59

East Riding of Yorkshire Archives & Local Studies Service, DDRI/acc. 2980, Hugh Bethell’s account book, 1725–1752.

60

John Wright, ‘Out in the Forty Five’, The Antiquary, 23 (Feb. 1891), pp. 74–75.

61

York Journal; or the Weekly Advertiser (York: 10 December 1745).

62

John Wright, ‘Out in the Forty Five’, The Antiquary (Jan. 1891), pp. 30–37.

63

Borthwick Institute for Archives. Bp. C & P IV/18, letter from Thomas Cheyney to Thomas Herring, 9 August 1746.

64

York Journal: or, The Protestant Courant (York: 29 July 1746).

65

Borthwick Institute for Archives. Bp. C & P IV/18, letter from Thomas Cheyney to Thomas Herring, 9 August 1746.

66

William Gibson, ‘The British Sermon 1689–1901: Quantities, Performance, And Culture’, in Keith A. Francis and William Gibson (eds.), The Oxford Handbook of the British Sermon 1689–1901 (Oxford: Oxford University Press, 2012), pp. 3–30, (p. 6).

67

Ibid.

68

The New-Castle Gazette; or, the Northern Courant, no. 65 (Newcastle: 23 December 1710).

69

Cornwall Record Office, PB/8/5, letter from Edward Wells to William Wake, 21 February 1727.

70

Wiles, Freshest Advices, pp. 109–110.

71

Ibid., pp. 437–443.

72

Laurence Clarke, Exposition of the Common Prayer, no. iii (London, Wednesday 3 August 1737).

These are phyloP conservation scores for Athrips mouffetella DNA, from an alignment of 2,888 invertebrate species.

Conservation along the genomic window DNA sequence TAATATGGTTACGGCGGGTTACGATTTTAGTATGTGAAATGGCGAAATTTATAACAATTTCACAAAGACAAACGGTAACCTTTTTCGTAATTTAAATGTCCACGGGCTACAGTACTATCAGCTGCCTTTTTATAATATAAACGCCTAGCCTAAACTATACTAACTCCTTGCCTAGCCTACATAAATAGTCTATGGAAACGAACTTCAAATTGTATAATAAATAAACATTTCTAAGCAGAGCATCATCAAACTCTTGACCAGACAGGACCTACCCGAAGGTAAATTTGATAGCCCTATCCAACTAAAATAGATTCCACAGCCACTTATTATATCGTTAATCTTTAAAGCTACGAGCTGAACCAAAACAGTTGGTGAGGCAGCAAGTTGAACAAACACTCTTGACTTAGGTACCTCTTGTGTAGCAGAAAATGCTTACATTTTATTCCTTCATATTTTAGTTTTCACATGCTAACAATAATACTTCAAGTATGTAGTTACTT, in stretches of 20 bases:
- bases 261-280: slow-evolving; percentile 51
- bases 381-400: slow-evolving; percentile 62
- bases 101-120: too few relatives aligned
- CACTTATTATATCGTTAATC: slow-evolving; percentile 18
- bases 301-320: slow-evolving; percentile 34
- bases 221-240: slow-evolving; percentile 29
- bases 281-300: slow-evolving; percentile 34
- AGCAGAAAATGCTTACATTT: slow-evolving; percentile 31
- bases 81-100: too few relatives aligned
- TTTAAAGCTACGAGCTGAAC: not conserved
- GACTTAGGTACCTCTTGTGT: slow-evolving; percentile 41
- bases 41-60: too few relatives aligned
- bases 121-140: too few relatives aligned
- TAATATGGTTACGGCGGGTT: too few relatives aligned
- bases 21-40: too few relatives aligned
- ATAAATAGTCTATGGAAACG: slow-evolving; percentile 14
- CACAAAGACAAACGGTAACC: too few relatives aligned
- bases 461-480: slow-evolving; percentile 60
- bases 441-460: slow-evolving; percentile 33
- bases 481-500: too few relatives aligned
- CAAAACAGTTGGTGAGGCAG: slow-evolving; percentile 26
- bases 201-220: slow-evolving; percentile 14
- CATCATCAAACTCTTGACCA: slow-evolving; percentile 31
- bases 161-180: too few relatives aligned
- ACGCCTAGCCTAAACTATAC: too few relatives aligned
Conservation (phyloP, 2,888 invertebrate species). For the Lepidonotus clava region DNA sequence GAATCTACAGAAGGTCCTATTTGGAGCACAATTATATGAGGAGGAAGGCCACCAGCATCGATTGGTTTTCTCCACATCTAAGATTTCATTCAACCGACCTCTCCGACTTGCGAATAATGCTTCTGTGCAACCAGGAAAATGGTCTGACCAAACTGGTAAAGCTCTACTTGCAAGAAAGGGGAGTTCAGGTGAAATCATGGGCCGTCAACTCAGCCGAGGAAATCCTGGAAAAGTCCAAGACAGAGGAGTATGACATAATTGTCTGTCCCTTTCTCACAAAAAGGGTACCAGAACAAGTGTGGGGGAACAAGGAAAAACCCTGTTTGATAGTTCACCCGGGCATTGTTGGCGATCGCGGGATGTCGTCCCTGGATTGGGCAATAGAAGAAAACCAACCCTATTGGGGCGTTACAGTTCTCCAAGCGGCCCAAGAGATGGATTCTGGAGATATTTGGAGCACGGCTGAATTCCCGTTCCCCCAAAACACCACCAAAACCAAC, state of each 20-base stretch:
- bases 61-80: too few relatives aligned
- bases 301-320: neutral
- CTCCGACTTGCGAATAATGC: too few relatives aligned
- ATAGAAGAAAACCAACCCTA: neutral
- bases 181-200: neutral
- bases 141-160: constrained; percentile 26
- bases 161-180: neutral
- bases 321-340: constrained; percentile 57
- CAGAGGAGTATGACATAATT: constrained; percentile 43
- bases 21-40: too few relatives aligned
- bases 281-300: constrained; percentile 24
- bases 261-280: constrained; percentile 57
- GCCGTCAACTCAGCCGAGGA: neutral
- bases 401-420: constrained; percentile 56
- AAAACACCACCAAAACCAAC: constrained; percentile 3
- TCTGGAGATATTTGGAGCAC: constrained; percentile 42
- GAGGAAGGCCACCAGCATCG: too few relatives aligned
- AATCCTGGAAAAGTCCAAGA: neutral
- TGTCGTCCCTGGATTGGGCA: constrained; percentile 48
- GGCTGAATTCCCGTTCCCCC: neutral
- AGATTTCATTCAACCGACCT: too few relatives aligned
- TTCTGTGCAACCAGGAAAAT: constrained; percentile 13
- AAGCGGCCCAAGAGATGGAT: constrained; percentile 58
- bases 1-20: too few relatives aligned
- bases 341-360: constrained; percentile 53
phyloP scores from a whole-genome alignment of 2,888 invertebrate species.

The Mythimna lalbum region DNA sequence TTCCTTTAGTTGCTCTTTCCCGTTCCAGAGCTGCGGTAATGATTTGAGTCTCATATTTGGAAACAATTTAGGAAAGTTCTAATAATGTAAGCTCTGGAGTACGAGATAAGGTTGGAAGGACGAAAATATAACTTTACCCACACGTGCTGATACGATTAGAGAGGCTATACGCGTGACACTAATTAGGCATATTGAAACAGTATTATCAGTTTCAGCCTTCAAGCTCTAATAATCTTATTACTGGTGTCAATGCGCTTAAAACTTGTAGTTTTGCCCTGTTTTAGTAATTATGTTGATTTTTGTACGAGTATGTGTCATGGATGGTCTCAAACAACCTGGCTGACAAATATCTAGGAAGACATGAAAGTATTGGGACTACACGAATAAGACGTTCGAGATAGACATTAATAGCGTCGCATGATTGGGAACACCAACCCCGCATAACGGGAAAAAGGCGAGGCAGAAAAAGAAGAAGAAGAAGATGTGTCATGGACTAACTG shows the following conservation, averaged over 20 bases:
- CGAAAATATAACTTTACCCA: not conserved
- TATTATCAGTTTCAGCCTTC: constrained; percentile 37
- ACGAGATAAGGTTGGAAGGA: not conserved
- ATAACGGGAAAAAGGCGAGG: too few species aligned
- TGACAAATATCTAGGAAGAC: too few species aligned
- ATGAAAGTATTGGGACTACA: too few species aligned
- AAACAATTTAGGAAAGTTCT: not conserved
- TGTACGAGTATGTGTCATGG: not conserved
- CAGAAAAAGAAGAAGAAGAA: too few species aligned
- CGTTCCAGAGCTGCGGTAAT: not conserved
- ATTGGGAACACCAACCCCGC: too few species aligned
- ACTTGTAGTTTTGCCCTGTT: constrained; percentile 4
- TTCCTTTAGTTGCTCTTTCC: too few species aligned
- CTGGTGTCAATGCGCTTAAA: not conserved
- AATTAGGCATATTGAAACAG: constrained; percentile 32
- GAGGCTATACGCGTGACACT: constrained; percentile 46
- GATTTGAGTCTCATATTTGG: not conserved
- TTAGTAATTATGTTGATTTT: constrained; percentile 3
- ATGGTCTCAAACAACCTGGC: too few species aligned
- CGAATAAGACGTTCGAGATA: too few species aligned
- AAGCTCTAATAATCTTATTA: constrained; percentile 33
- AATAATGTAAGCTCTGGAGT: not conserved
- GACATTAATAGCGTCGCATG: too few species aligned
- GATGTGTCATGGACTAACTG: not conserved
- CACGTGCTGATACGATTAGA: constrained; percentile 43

73

Ibid.

74

Ibid.

75

Wiles, Freshest Advices, p. 112.

76

Ibid., p. 448. See also titles such as The Warwickshire and Staffordshire Journal: with the History of the Holy Bible, no. lxxxii (London: 8 March 1739).

77

W.G.B. Page, ‘Notes on Hull Authors, Booksellers, Printers, and Stationers, etc.’, in Frank Karslake (ed.), Book Auction Records, vol. 6, Part 1, Oct. 1 to Dec. 31 1908 (London: Karslake & Co., 1909), pp. i-vii. No issue of this date survives, but it is likely that Page had access to copies of the Hull Courant which were known to exist at the turn of the twentieth century, but are now lost.

78

Laurence Howell was a non-juring clergyman whose popular three-volume history of the Bible was first published posthumously in 1725. See Robert D. Cornwall, ‘Howell, Laurence (c.1664–1720)’, in The Oxford Dictionary of National Biography (Oxford: Oxford University Press, 2004); online edition: http://www.oxforddnb.com/view/article/13977 (accessed 6 June 2016).

79

Derby Mercury, vol. vii, no. 15 (Derby: Thursday 29 June 1738).

80

Protestant York Courant, issue 282 (York: Tuesday 16 April 1751).

81

Charles Pearson addressed an advertisement for his robemakers business to ‘the Reverend the Clergy’. See, Protestant York Courant, no. 259 (York: Tuesday 6 November 1750).

82

Borthwick Institute for Archives. Bp C & P III/29, letter from Sir Hardolph Wasteneys to Lancelot Blackburne, 31 October 1726; Newcastle Courant (Newcastle: Saturday 3 September 1737); Judith Jago, Aspects of the Georgian Church (London: Associated University Presses, 1997), pp. 63–64.